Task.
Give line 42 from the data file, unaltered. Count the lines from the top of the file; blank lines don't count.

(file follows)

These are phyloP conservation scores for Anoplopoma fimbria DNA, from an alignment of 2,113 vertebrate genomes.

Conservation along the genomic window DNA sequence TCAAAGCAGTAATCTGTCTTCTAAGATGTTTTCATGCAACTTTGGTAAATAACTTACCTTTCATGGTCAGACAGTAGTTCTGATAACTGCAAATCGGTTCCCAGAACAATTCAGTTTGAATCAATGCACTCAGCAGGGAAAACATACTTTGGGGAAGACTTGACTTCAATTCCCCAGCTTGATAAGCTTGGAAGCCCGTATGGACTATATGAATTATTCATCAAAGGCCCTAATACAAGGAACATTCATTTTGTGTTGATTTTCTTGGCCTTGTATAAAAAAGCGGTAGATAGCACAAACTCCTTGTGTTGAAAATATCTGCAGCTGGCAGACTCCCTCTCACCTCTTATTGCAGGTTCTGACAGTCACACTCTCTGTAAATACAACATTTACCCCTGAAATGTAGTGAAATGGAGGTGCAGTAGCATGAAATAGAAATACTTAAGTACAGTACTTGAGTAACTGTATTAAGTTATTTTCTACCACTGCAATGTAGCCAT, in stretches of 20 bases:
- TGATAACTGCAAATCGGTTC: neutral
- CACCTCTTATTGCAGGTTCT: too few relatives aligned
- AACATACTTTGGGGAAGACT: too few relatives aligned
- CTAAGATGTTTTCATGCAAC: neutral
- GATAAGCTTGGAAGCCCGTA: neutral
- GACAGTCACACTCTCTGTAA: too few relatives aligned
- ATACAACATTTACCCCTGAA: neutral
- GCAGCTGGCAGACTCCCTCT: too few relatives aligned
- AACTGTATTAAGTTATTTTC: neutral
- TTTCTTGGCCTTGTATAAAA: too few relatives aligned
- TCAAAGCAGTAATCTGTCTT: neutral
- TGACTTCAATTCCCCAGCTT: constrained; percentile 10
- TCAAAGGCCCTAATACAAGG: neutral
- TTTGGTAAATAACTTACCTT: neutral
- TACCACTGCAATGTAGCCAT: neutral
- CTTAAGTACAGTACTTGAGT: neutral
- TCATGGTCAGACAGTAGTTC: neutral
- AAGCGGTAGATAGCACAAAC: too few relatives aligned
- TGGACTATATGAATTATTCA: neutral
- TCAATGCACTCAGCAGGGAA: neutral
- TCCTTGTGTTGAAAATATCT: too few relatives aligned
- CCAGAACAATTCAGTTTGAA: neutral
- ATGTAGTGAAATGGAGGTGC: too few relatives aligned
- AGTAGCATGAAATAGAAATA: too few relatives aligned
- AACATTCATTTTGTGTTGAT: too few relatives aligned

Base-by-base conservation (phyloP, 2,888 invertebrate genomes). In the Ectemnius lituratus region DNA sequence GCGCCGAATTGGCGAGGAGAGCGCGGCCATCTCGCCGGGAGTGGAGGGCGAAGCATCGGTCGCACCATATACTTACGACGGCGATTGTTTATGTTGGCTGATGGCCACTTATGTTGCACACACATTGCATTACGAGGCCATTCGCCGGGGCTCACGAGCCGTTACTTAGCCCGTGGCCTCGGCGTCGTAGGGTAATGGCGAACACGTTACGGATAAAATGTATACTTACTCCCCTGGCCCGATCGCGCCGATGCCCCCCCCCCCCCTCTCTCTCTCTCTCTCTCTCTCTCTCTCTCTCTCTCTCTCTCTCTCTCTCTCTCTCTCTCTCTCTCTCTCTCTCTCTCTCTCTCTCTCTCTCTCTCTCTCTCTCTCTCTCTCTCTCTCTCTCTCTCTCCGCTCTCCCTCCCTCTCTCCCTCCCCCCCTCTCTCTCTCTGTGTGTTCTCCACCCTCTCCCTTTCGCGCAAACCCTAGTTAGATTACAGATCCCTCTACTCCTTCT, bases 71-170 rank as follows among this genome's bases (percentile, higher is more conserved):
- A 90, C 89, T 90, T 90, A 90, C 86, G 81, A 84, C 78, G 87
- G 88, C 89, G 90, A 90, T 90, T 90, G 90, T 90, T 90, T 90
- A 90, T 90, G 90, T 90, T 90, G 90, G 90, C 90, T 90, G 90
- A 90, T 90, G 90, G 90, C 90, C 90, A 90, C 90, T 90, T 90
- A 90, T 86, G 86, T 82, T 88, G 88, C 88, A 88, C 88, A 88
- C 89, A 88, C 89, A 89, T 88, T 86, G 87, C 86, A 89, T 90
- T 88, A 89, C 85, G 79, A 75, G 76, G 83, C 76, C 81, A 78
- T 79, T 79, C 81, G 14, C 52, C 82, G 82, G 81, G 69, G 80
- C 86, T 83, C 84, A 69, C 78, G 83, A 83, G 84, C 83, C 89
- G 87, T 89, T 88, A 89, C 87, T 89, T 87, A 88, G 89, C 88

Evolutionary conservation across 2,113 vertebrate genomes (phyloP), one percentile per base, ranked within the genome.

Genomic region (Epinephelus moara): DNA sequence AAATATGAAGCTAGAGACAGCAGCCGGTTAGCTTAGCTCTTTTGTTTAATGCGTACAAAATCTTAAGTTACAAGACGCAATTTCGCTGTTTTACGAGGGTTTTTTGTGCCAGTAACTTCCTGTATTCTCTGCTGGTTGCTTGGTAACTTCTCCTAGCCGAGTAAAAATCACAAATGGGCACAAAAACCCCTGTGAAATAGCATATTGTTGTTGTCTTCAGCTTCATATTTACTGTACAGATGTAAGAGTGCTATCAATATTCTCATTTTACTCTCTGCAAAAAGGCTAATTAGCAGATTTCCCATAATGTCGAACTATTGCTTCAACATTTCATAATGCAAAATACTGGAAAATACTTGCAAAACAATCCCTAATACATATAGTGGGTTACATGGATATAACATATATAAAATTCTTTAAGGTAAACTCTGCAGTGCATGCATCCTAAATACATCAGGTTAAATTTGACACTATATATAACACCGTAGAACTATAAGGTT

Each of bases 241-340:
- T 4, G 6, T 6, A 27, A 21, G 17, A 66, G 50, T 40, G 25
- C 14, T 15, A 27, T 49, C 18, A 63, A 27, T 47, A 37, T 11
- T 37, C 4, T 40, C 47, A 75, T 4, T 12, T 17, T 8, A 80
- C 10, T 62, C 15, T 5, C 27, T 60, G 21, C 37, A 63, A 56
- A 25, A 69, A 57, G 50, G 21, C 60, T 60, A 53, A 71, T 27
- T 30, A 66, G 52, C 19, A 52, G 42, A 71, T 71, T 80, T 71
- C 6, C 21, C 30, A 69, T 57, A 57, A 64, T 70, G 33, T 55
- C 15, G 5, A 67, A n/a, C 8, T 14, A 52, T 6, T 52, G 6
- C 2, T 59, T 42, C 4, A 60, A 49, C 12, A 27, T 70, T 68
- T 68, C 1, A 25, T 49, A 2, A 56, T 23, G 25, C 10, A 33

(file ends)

- T 4, G 6, T 6, A 27, A 21, G 17, A 66, G 50, T 40, G 25